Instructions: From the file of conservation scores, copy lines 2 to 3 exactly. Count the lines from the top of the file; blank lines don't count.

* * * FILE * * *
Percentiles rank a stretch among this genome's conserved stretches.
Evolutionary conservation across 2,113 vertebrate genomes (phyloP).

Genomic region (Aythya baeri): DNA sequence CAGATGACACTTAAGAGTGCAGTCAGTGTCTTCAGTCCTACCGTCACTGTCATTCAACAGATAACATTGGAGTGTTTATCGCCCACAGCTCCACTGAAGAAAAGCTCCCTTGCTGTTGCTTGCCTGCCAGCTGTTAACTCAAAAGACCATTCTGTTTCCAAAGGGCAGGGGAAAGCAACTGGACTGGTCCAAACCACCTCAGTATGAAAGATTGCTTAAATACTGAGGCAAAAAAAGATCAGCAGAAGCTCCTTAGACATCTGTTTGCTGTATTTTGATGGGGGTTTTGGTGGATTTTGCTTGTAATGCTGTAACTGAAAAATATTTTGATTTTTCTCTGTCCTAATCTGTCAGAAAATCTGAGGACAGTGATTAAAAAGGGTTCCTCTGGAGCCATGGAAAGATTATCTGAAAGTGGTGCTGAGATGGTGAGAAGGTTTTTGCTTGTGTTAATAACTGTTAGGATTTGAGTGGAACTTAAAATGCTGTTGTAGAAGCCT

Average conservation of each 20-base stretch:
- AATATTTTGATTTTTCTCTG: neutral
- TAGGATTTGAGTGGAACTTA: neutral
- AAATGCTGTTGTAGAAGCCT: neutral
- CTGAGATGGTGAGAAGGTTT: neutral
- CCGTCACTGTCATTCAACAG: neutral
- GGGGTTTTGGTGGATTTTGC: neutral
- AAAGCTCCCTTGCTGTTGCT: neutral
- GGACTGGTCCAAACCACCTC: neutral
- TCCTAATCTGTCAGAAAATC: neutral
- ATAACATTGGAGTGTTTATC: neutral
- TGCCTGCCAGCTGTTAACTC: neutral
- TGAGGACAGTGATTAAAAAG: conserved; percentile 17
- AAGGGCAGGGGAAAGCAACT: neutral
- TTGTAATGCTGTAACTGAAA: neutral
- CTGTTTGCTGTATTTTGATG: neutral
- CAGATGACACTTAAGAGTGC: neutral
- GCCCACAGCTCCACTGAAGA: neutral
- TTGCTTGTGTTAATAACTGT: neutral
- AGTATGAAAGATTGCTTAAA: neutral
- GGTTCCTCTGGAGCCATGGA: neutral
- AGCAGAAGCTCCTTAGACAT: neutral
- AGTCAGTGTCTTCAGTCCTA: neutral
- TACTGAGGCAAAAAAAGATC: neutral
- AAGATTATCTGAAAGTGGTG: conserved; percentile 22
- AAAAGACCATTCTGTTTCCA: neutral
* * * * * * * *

Evolutionary conservation across 2,113 vertebrate genomes (phyloP).

Genomic region (Aythya baeri): DNA sequence CAGATGACACTTAAGAGTGCAGTCAGTGTCTTCAGTCCTACCGTCACTGTCATTCAACAGATAACATTGGAGTGTTTATCGCCCACAGCTCCACTGAAGAAAAGCTCCCTTGCTGTTGCTTGCCTGCCAGCTGTTAACTCAAAAGACCATTCTGTTTCCAAAGGGCAGGGGAAAGCAACTGGACTGGTCCAAACCACCTCAGTATGAAAGATTGCTTAAATACTGAGGCAAAAAAAGATCAGCAGAAGCTCCTTAGACATCTGTTTGCTGTATTTTGATGGGGGTTTTGGTGGATTTTGCTTGTAATGCTGTAACTGAAAAATATTTTGATTTTTCTCTGTCCTAATCTGTCAGAAAATCTGAGGACAGTGATTAAAAAGGGTTCCTCTGGAGCCATGGAAAGATTATCTGAAAGTGGTGCTGAGATGGTGAGAAGGTTTTTGCTTGTGTTAATAACTGTTAGGATTTGAGTGGAACTTAAAATGCTGTTGTAGAAGCCT